On June 4, Philadelphia Mayor Michael Nutter received a Bronze Bicycle Friendly Community Award from the League of American Bicyclists.
According to the Bicycle Coalition of Greater Philadelphia, the award is a symbol of Philadelphia’s progress in becoming a more bike-friendly city.
The award is seen as an “appropriate level” for the city, Sarah Clark Stuart, campaign director for the Bicycle Coalition, said.
Both the Coalition and Nutter said they are hoping for even greater strides in the coming four years when the new rankings will be awarded.
“We’re aiming for platinum,” Nutter said in a press release.
In order to gain the highest honor from the League of American Bicyclists — and join the ranks of such cities as Boulder, Colo., and Portland, Ore. — Stuart said the Coalition has ideas to improve the conditions for all Philadelphia bicyclists.
For example, the engineering part of a plan to make Philadelphia more bike-friendly “is only being done for half of the city,” Stuart said. “We would like to see that expand to the entire city down the road.”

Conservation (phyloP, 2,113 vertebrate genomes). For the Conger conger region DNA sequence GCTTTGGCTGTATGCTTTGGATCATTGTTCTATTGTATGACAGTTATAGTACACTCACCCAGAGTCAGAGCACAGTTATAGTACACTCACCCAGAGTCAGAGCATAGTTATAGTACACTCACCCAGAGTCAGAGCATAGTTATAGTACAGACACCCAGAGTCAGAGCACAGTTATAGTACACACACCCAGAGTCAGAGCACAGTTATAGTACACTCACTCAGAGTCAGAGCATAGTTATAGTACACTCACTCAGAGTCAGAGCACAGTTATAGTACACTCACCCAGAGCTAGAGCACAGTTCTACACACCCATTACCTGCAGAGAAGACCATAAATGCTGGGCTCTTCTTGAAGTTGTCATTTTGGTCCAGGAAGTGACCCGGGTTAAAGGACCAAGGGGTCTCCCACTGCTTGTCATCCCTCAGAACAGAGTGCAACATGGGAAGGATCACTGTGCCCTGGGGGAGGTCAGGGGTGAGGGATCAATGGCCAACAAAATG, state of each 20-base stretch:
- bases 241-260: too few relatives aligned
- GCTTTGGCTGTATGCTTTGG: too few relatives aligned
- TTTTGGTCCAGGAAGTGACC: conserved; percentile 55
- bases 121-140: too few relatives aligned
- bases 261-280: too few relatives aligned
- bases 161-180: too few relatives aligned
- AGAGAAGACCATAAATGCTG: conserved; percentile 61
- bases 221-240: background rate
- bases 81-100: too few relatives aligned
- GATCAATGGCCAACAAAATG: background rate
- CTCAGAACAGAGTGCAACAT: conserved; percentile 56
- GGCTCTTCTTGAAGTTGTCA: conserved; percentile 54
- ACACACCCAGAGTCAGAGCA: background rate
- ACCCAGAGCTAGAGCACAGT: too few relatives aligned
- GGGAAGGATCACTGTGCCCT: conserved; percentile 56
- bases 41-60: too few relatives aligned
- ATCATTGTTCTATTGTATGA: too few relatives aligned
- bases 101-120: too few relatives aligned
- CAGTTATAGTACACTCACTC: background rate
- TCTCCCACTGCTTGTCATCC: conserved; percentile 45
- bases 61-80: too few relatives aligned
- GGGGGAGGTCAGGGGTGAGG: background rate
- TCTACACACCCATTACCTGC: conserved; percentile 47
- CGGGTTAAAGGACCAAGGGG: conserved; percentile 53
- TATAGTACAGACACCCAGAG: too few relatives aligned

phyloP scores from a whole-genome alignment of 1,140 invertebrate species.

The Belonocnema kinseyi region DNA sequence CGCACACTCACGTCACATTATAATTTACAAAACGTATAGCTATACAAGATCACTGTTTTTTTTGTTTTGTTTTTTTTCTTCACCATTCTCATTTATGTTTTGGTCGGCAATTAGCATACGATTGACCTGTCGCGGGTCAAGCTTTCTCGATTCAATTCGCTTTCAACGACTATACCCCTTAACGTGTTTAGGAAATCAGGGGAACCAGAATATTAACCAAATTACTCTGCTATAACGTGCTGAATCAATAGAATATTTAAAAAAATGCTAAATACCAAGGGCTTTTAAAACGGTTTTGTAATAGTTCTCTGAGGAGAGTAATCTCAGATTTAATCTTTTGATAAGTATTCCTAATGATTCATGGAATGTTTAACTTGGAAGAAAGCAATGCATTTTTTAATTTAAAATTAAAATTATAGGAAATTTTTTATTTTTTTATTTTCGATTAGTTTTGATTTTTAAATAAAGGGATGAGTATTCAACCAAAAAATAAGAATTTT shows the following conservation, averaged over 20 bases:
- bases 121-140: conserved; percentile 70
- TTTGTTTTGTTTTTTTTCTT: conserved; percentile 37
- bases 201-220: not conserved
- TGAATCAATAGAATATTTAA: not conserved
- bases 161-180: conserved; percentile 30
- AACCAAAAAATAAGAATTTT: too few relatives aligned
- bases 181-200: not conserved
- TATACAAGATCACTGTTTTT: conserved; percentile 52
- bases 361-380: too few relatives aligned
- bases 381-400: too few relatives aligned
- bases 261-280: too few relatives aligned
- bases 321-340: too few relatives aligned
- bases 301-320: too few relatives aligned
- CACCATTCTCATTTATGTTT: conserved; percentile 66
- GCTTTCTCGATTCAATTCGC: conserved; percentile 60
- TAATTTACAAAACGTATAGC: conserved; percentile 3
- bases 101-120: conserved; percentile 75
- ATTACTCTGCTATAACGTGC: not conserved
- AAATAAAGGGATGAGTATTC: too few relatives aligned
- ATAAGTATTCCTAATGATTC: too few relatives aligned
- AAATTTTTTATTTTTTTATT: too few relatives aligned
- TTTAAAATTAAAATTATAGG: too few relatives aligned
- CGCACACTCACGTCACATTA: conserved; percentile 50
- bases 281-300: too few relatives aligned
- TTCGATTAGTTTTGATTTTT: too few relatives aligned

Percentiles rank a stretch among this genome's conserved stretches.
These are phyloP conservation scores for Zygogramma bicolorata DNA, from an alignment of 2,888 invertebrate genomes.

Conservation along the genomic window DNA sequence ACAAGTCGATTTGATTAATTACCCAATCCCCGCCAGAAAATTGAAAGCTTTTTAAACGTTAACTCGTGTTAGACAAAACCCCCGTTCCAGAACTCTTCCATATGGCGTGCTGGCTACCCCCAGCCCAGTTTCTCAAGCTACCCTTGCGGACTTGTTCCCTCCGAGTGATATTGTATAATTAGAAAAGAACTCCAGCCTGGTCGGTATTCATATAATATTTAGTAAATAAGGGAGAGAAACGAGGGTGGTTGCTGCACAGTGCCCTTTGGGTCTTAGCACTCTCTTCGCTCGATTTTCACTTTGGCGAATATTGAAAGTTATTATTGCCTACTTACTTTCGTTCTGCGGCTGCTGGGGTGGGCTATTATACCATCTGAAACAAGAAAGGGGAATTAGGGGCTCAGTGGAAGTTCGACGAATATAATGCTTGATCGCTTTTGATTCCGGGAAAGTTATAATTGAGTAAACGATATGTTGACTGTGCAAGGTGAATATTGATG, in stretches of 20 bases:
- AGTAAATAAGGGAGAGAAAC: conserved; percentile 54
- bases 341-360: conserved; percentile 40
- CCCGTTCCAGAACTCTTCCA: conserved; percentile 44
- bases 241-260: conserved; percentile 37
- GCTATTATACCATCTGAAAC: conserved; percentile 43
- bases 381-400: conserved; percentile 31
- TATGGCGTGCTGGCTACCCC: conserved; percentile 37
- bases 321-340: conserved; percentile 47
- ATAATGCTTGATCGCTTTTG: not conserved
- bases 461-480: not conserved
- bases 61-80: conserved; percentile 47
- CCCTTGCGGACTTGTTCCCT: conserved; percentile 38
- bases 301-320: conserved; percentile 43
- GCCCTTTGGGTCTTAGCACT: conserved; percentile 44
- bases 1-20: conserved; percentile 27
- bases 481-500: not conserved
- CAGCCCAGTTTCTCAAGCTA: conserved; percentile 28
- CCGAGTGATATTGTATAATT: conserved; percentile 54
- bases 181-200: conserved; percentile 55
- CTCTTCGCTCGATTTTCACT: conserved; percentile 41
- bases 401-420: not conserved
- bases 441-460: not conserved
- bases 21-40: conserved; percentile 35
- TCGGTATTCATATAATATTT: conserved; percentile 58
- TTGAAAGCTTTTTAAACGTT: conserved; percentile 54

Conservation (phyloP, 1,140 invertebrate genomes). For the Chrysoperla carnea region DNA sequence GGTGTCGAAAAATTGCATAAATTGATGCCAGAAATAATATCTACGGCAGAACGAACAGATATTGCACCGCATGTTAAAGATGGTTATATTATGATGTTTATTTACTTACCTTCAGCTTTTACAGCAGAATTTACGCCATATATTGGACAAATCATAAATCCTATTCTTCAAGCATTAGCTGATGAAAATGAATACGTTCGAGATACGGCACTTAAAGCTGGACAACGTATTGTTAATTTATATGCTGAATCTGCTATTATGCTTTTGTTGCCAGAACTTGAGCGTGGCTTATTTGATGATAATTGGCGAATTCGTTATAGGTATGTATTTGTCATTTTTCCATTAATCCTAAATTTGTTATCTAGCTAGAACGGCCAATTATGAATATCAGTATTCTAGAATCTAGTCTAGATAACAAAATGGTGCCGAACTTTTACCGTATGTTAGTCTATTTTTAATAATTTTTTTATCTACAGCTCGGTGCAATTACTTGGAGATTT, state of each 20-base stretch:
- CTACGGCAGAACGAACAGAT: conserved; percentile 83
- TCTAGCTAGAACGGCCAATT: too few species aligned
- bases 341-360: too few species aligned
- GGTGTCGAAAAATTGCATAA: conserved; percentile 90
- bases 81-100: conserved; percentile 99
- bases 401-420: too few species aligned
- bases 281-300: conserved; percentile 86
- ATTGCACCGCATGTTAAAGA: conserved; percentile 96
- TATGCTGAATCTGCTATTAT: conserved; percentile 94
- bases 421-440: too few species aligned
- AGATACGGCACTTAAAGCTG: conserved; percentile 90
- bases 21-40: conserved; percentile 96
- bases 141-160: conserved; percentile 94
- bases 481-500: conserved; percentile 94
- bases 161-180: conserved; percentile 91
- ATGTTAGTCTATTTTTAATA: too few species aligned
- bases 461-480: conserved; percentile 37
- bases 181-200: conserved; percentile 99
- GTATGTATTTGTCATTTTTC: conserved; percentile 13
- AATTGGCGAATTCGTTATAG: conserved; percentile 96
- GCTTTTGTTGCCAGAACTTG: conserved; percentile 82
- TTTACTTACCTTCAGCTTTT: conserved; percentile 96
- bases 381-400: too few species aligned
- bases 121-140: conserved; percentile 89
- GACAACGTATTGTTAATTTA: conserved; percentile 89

If the plan was enacted for the entire city, Stuart added, it would help to create more bike lanes all over the city and alleviate problems of gaps in the lane network, which is important for the safety of all cyclists on the road.
At the ceremony held on June 4, Nutter also signed an executive order to create a “complete streets” policy, making streets more friendly to all vehicles and pedestrians.
The order will help make “Philadelphia safer, more livable, and welcoming to everyone by designing streets with all users in mind”, Bicycle Coalition advocacy director John Boyle said in a press release.
In order to make these goals a reality, Philadelphia is also working on creating a SEPTA policy that will be friendlier than its current one and more mindful of other bicyclists, vehicles and pedestrians on the road.
Though the city is busy talking about the future, Stuart stressed that “the award is a real milestone because the city deserves recognition for all that they have done [thus far]”.
While many are happy to hear about these ambitious upcoming goals, many Philadelphia bicyclists are satisfied with the small things.
“At least they have bike lanes,” College senior Lorenzo Williams said.
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